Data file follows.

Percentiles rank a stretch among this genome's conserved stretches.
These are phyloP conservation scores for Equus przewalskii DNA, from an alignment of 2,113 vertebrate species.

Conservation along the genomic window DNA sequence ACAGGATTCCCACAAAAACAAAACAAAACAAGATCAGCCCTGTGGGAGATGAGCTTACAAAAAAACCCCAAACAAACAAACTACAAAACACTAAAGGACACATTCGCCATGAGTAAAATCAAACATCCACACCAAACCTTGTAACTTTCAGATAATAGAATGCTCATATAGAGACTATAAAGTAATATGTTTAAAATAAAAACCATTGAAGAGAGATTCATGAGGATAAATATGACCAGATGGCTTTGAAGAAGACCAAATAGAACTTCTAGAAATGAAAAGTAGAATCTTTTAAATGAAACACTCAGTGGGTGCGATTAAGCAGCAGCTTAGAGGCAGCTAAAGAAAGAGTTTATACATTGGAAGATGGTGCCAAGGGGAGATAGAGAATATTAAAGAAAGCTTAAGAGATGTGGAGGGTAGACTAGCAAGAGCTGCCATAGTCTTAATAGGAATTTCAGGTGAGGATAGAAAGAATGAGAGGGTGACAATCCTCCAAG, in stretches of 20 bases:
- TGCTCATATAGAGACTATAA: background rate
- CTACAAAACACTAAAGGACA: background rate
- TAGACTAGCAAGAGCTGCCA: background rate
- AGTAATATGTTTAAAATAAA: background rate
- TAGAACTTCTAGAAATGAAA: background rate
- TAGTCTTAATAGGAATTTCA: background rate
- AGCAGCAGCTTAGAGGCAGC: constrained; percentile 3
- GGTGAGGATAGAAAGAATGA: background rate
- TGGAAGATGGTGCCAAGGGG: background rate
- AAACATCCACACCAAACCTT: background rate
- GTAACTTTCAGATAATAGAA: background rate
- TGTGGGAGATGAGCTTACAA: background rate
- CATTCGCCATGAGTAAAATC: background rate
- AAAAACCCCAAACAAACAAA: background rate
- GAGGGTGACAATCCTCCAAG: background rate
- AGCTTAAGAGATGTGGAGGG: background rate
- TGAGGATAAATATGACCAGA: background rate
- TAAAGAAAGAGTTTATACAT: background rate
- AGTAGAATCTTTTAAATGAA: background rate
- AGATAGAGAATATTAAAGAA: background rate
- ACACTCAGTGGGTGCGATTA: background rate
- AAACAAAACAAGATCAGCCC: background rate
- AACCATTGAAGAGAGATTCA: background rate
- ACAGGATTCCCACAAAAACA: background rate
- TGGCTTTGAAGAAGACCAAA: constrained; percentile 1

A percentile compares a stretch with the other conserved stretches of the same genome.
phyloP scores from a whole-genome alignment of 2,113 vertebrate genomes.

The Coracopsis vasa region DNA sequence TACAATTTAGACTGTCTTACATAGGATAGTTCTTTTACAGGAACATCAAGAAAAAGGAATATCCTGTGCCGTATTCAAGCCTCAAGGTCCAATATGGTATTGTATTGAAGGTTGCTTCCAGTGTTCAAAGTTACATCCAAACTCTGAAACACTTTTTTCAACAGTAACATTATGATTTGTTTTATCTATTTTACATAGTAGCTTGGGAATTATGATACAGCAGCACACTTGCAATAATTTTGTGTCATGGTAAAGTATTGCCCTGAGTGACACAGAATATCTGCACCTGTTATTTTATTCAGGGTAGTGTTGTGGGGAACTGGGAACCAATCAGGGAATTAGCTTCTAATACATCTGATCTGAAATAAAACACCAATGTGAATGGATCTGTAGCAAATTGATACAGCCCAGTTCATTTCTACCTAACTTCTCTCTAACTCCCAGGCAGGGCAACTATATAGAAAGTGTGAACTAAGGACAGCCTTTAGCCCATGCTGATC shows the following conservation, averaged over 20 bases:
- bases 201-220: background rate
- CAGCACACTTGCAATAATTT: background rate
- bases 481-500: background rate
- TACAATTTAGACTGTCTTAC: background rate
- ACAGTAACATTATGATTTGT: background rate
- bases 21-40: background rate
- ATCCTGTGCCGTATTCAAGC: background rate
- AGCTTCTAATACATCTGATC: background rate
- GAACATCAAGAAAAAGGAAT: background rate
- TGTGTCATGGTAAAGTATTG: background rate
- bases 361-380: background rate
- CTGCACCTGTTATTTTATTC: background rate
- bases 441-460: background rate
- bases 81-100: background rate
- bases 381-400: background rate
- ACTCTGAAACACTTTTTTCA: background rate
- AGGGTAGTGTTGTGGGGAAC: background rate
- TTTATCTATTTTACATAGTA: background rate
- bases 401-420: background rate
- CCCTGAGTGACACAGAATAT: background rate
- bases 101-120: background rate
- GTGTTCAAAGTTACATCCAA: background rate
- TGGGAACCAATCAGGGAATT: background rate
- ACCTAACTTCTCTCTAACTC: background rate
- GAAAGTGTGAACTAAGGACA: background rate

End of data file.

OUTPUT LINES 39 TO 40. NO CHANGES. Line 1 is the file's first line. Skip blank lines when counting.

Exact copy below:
- AGCTTCTAATACATCTGATC: background rate
- GAACATCAAGAAAAAGGAAT: background rate